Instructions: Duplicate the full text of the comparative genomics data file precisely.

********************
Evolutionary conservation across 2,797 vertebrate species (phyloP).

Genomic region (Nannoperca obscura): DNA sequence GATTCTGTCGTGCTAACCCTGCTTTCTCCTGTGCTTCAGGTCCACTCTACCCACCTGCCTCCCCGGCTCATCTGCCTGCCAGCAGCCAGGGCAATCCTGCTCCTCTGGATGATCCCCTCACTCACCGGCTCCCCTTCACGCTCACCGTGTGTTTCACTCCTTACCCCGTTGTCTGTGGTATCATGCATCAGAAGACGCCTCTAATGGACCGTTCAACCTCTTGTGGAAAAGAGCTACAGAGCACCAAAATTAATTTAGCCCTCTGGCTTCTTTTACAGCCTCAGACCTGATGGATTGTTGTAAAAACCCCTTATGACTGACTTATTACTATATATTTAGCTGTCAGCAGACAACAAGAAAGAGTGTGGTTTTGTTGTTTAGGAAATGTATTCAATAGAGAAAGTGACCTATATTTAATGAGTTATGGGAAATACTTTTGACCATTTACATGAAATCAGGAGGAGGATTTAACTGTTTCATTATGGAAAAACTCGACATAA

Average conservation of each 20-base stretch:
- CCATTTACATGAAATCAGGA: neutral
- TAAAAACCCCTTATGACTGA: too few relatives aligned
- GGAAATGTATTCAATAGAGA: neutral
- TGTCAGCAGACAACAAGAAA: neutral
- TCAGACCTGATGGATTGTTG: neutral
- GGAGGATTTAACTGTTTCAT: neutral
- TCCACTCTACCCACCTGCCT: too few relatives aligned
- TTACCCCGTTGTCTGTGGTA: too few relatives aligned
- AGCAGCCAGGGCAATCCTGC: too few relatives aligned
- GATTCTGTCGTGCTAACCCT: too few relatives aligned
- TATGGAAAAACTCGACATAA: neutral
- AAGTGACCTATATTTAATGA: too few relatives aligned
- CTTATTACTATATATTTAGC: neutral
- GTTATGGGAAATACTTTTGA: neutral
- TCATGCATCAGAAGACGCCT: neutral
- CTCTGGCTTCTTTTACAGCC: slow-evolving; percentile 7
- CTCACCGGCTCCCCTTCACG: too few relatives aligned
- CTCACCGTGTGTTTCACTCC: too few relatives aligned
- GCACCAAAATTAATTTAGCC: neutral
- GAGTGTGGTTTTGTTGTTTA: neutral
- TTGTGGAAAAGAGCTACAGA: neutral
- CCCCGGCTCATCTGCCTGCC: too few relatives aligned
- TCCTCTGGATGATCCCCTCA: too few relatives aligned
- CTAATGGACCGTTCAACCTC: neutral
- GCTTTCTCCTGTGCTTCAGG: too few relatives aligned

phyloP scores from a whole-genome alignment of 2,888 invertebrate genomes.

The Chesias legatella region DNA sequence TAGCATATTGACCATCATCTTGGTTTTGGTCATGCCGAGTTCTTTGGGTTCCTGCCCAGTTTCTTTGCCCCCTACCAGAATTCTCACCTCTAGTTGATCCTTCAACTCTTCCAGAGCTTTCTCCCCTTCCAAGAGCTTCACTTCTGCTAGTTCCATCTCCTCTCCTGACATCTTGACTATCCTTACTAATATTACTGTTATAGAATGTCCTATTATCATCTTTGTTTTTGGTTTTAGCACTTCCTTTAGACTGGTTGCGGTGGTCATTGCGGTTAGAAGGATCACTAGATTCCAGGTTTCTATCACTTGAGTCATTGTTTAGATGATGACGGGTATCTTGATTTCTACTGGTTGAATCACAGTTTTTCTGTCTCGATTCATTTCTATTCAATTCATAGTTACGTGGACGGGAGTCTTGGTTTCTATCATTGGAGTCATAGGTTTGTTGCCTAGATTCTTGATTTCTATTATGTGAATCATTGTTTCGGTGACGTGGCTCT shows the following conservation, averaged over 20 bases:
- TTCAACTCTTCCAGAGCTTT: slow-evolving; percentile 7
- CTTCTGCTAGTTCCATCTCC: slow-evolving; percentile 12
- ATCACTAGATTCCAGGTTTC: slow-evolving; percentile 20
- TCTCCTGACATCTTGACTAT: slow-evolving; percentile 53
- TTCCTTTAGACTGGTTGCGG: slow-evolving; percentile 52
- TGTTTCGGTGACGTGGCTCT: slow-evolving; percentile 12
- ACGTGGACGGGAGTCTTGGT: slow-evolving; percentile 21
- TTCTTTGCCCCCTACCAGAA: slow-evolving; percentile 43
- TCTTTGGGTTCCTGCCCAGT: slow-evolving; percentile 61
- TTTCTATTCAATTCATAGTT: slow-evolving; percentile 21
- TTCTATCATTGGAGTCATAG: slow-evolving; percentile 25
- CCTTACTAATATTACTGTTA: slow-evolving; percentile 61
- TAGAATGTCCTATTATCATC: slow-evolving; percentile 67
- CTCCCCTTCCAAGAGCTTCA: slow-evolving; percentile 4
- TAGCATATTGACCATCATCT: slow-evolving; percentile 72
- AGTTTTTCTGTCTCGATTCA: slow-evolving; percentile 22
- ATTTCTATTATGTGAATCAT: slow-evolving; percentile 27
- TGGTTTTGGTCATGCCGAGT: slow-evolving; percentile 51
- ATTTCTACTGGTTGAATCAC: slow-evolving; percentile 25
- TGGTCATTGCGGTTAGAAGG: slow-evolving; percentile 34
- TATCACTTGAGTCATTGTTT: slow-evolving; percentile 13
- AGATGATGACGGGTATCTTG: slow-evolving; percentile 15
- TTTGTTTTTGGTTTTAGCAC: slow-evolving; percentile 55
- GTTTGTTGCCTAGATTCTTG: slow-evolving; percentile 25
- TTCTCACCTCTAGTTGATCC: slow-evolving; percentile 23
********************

Evolutionary conservation across 2,797 vertebrate species (phyloP).

Genomic region (Nannoperca obscura): DNA sequence GATTCTGTCGTGCTAACCCTGCTTTCTCCTGTGCTTCAGGTCCACTCTACCCACCTGCCTCCCCGGCTCATCTGCCTGCCAGCAGCCAGGGCAATCCTGCTCCTCTGGATGATCCCCTCACTCACCGGCTCCCCTTCACGCTCACCGTGTGTTTCACTCCTTACCCCGTTGTCTGTGGTATCATGCATCAGAAGACGCCTCTAATGGACCGTTCAACCTCTTGTGGAAAAGAGCTACAGAGCACCAAAATTAATTTAGCCCTCTGGCTTCTTTTACAGCCTCAGACCTGATGGATTGTTGTAAAAACCCCTTATGACTGACTTATTACTATATATTTAGCTGTCAGCAGACAACAAGAAAGAGTGTGGTTTTGTTGTTTAGGAAATGTATTCAATAGAGAAAGTGACCTATATTTAATGAGTTATGGGAAATACTTTTGACCATTTACATGAAATCAGGAGGAGGATTTAACTGTTTCATTATGGAAAAACTCGACATAA

Average conservation of each 20-base stretch:
- CCATTTACATGAAATCAGGA: neutral
- TAAAAACCCCTTATGACTGA: too few relatives aligned
- GGAAATGTATTCAATAGAGA: neutral
- TGTCAGCAGACAACAAGAAA: neutral
- TCAGACCTGATGGATTGTTG: neutral
- GGAGGATTTAACTGTTTCAT: neutral
- TCCACTCTACCCACCTGCCT: too few relatives aligned
- TTACCCCGTTGTCTGTGGTA: too few relatives aligned
- AGCAGCCAGGGCAATCCTGC: too few relatives aligned
- GATTCTGTCGTGCTAACCCT: too few relatives aligned
- TATGGAAAAACTCGACATAA: neutral
- AAGTGACCTATATTTAATGA: too few relatives aligned
- CTTATTACTATATATTTAGC: neutral
- GTTATGGGAAATACTTTTGA: neutral
- TCATGCATCAGAAGACGCCT: neutral
- CTCTGGCTTCTTTTACAGCC: slow-evolving; percentile 7
- CTCACCGGCTCCCCTTCACG: too few relatives aligned
- CTCACCGTGTGTTTCACTCC: too few relatives aligned
- GCACCAAAATTAATTTAGCC: neutral
- GAGTGTGGTTTTGTTGTTTA: neutral
- TTGTGGAAAAGAGCTACAGA: neutral
- CCCCGGCTCATCTGCCTGCC: too few relatives aligned
- TCCTCTGGATGATCCCCTCA: too few relatives aligned
- CTAATGGACCGTTCAACCTC: neutral
- GCTTTCTCCTGTGCTTCAGG: too few relatives aligned

phyloP scores from a whole-genome alignment of 2,888 invertebrate genomes.

The Chesias legatella region DNA sequence TAGCATATTGACCATCATCTTGGTTTTGGTCATGCCGAGTTCTTTGGGTTCCTGCCCAGTTTCTTTGCCCCCTACCAGAATTCTCACCTCTAGTTGATCCTTCAACTCTTCCAGAGCTTTCTCCCCTTCCAAGAGCTTCACTTCTGCTAGTTCCATCTCCTCTCCTGACATCTTGACTATCCTTACTAATATTACTGTTATAGAATGTCCTATTATCATCTTTGTTTTTGGTTTTAGCACTTCCTTTAGACTGGTTGCGGTGGTCATTGCGGTTAGAAGGATCACTAGATTCCAGGTTTCTATCACTTGAGTCATTGTTTAGATGATGACGGGTATCTTGATTTCTACTGGTTGAATCACAGTTTTTCTGTCTCGATTCATTTCTATTCAATTCATAGTTACGTGGACGGGAGTCTTGGTTTCTATCATTGGAGTCATAGGTTTGTTGCCTAGATTCTTGATTTCTATTATGTGAATCATTGTTTCGGTGACGTGGCTCT shows the following conservation, averaged over 20 bases:
- TTCAACTCTTCCAGAGCTTT: slow-evolving; percentile 7
- CTTCTGCTAGTTCCATCTCC: slow-evolving; percentile 12
- ATCACTAGATTCCAGGTTTC: slow-evolving; percentile 20
- TCTCCTGACATCTTGACTAT: slow-evolving; percentile 53
- TTCCTTTAGACTGGTTGCGG: slow-evolving; percentile 52
- TGTTTCGGTGACGTGGCTCT: slow-evolving; percentile 12
- ACGTGGACGGGAGTCTTGGT: slow-evolving; percentile 21
- TTCTTTGCCCCCTACCAGAA: slow-evolving; percentile 43
- TCTTTGGGTTCCTGCCCAGT: slow-evolving; percentile 61
- TTTCTATTCAATTCATAGTT: slow-evolving; percentile 21
- TTCTATCATTGGAGTCATAG: slow-evolving; percentile 25
- CCTTACTAATATTACTGTTA: slow-evolving; percentile 61
- TAGAATGTCCTATTATCATC: slow-evolving; percentile 67
- CTCCCCTTCCAAGAGCTTCA: slow-evolving; percentile 4
- TAGCATATTGACCATCATCT: slow-evolving; percentile 72
- AGTTTTTCTGTCTCGATTCA: slow-evolving; percentile 22
- ATTTCTATTATGTGAATCAT: slow-evolving; percentile 27
- TGGTTTTGGTCATGCCGAGT: slow-evolving; percentile 51
- ATTTCTACTGGTTGAATCAC: slow-evolving; percentile 25
- TGGTCATTGCGGTTAGAAGG: slow-evolving; percentile 34
- TATCACTTGAGTCATTGTTT: slow-evolving; percentile 13
- AGATGATGACGGGTATCTTG: slow-evolving; percentile 15
- TTTGTTTTTGGTTTTAGCAC: slow-evolving; percentile 55
- GTTTGTTGCCTAGATTCTTG: slow-evolving; percentile 25
- TTCTCACCTCTAGTTGATCC: slow-evolving; percentile 23